Leland Gaunt comes to Sheriff Alan Pangborn's pleasant little New England town, and opens a store. What this kindly Satan sells is whatever you need, from a surcease from pain to an object which you have always coveted. The Faustian price is, of course, corruption, and soon the poor sheriff's town is wracked by jealousy, spite, and violence. Written by
Brian Rusk's mother appears in the longer, 3 hours version. In her sidestory she purchases sun glasses worn by Elvis Presley. She can still be seen in the cut version of the movie at the end wearing the sun glasses. See more »
Brian throws apples at the windows of a house. The fifth apple breaks the top pane of a window. It is the same window that was broken by the kid's second apple, and is a re-used shot. See more »
If it's too hot in here, Mr. Jewett, just say the word. I'm afraid I have a tendency to turn up the heat.
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Despite the fact that this film is based on yet another Stephen King novel, it is worth watching -- especially for the performance by Max von Sydow as the "old boy himself."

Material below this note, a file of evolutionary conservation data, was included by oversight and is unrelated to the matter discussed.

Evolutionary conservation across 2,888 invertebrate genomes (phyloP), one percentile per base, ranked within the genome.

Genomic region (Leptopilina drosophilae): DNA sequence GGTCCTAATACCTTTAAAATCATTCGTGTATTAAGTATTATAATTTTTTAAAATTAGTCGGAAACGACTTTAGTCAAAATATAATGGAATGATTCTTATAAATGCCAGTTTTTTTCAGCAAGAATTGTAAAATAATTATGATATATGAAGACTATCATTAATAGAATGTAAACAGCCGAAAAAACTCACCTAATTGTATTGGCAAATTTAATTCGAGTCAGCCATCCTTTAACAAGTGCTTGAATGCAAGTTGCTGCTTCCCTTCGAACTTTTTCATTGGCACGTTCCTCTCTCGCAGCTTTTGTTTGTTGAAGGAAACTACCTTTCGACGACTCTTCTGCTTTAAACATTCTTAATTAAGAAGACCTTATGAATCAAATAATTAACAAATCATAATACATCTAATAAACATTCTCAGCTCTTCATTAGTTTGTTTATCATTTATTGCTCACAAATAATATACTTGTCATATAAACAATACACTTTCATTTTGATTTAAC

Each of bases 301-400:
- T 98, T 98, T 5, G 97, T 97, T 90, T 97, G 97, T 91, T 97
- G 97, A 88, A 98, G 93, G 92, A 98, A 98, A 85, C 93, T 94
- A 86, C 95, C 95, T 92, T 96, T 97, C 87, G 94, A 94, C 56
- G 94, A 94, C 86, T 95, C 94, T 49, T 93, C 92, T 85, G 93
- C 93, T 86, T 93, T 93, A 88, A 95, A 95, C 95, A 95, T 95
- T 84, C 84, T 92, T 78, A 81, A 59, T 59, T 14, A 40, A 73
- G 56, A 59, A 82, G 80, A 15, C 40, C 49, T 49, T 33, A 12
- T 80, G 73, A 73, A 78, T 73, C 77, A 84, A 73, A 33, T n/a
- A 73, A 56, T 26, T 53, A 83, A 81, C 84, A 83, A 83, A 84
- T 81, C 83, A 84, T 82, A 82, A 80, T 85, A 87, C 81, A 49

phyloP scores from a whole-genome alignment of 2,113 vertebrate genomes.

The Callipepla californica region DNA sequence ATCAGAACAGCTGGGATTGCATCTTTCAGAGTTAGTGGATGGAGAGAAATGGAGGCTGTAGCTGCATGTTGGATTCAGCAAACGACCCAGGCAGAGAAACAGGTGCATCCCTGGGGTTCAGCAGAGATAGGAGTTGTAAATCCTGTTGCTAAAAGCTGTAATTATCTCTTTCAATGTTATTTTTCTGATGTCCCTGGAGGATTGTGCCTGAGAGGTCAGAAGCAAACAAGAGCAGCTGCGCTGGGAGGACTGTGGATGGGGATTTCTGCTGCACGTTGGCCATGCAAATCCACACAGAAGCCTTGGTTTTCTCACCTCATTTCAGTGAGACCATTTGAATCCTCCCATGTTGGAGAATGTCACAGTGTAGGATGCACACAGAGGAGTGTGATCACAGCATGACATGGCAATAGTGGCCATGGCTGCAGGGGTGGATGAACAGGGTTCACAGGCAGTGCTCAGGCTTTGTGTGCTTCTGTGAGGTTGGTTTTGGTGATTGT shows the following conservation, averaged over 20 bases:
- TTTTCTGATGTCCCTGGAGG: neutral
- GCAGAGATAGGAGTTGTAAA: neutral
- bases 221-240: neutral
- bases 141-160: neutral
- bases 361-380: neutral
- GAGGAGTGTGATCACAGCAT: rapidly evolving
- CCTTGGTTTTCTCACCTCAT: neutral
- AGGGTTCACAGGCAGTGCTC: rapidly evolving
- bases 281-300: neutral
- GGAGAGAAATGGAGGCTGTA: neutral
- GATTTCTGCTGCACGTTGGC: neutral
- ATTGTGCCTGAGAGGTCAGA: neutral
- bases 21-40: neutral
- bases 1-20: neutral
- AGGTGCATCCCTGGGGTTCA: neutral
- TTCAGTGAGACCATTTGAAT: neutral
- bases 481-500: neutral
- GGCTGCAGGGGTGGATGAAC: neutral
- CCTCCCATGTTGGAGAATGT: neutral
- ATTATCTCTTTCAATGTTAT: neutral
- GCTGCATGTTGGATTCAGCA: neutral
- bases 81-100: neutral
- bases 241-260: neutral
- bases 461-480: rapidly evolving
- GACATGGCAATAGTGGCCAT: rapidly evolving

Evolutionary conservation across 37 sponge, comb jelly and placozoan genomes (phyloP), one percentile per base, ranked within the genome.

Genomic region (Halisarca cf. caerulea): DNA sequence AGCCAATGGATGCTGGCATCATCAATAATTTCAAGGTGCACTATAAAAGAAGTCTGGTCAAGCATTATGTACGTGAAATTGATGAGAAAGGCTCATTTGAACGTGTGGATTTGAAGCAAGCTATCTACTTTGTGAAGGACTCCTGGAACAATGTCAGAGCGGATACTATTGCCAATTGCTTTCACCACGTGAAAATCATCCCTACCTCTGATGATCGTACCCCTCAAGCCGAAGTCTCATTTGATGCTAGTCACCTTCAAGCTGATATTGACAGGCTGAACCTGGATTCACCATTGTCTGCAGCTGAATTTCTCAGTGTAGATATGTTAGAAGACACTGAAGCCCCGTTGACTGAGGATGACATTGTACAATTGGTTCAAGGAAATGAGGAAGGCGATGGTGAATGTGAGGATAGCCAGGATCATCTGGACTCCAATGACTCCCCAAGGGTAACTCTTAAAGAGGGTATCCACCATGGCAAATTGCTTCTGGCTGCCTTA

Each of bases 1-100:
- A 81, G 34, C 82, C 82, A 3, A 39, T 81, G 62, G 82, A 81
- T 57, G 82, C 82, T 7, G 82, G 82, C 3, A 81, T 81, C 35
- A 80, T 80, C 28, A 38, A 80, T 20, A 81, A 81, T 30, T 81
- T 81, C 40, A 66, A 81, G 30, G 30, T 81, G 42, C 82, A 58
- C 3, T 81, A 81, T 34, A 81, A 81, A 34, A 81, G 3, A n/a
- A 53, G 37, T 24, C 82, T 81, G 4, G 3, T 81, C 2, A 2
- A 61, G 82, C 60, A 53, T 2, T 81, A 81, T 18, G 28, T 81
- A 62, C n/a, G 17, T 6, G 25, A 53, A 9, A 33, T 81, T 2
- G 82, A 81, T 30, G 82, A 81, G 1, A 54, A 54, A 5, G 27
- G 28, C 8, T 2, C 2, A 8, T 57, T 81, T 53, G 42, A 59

I watched the "director's cut" once on TV that had many scenes in it which were cut from the theatrical version. None of the restored scenes was especially good. It is interesting to note that practically every moment of Max von Sydow's performance is in both versions. He holds the screen with every sly look, every smooth utterance. He is a true joy to watch in this retelling of the Fause legend. It proves what a wonderful actor he is -- he has played Jesus (THE GREATEST STORY EVER TOLD), Ming the Merciless (FLASH GORDON), and many other parts. Playing the Devil allows him to chew the scenery in grand style.
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